Emily Wilding Davison - A Suffragette's Family Album by Maureen Howes
Published by The History Press
1st May 2013
Emily Wilding Davison's image has been frozen in time since 1913. On the 4 June of that year, Emily was struck by the king's horse, Anmer, during the Epsom Derby. She died four days later.
She, unlike her fellow Millitant Suffragettes, did not live to write her memoirs in a more enlightened and tolerant era. In the aftermath of the Epsom protest, her family and her northern associates were caught between two very powerful factions: the government's spin doctors and the every efficient publicity machine of Mrs Pankhurst's Women's Social and Political Union. In response, Emily's family and associates closed ranks around her mother, Margaret Davison, and her young cousins. For almost a century, their silence has guarded Emily's story. Now, at the centenary of Emily's death, her family have come together to share Emily's side of the story for the first time. Drawing on the Davison family archives, and filled with more than 150 rare photographs, this volume explores the true cost of women's suffrage, revolutionising in the process our understanding of one of the defining events of the twentieth century.
On 4 June 1913, suffragette Emily Wilding Davison was struck and fatally wounded by the King's horse, Anmer, after she ran onto the racecourse at Epsom Downs, Surrey, during that year's Epsom Derby. Pathe News had a camera running that day, and seeing the flickering black and white images they captured, showing Emily Wilding Davison stepping onto the racecourse as a group of horses thunder around Tattenham Corner, still has the power to shock today, just as it did a century ago.
Since then, many theories about Emily's intentions that day have been aired: was her act, as many have claimed, a wanton act of suicide, or did the coroner get it right when he declared that her death was a result of 'misadventure' caused by Emily 'wilfully running' onto the course while a race was in progress? Were the suffragists and the militants correct to claim that she went to Epsom as a willing martyr to the cause that she so passionately believed in? So much time has elapsed since that day, and so many claims and counter-claims have clouded the issue since, that it sometimes seems impossible that anyone will be able to uncover Emily's true intentions.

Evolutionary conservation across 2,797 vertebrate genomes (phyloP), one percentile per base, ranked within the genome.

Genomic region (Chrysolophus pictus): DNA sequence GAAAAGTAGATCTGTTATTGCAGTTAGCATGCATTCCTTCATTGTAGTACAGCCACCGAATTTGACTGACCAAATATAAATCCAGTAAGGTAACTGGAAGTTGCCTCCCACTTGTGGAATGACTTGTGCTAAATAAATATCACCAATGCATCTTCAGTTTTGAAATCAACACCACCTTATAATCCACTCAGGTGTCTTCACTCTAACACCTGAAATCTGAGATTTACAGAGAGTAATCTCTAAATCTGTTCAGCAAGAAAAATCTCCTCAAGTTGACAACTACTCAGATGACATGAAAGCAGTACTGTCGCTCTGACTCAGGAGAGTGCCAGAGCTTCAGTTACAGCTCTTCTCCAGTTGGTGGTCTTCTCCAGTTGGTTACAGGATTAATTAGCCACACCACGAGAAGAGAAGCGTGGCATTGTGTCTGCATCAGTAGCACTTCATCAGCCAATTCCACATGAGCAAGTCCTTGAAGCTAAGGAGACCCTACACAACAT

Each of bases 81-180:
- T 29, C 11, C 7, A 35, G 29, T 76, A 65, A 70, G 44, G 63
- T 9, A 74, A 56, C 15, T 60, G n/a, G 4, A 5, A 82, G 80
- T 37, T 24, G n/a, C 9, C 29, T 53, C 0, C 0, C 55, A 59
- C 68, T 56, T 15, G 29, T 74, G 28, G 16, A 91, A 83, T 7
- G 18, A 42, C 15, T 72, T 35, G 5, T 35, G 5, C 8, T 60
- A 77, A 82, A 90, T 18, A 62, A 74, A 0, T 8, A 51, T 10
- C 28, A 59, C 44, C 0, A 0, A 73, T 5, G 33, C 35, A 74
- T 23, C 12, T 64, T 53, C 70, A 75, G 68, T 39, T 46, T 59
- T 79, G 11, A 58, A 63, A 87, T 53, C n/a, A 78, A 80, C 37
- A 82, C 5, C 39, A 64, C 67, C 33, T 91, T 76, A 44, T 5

I have been fascinated by the Suffragette Movement for as long as I can remember, and I think one of the things that, as a historian, fascinates me most about the life and death of Emily Wilding Davison, is the inconclusiveness of it all. I think if we had some concrete evidence as to what her intentions actually were on 4th June then that would satisfy our understanding of the event itself. The key point that she had a return railway ticket in her coat pocket seems to indicate that she did not intend to commit suicide at all, or what would have been the point in spending the money in the first place? Maureen Howes attempts to shed further light on the dramatic end to the life of this very intelligent woman by talking to her remaining family and using previously unpublished memoirs and photographs.
I really enjoyed stepping back in time, and not just focusing on 'derby day' itself, but learning about Emily's family and her life before 1913. There is much more to her than just the suffragette who threw herself under the King's horse, for example she attained a First Class Honours degree from Oxford University and that she had hidden in a broom cupboard on the night of the census in 1911 thus giving the Houses of Parliament as her address!
I don't think we can ever really say for certain what the intentions of Emily were that fateful day, but she will always be remembered for her actions. Thankfully time has helped to view this event in a more positive light that it was a century ago.
Miss Chapter x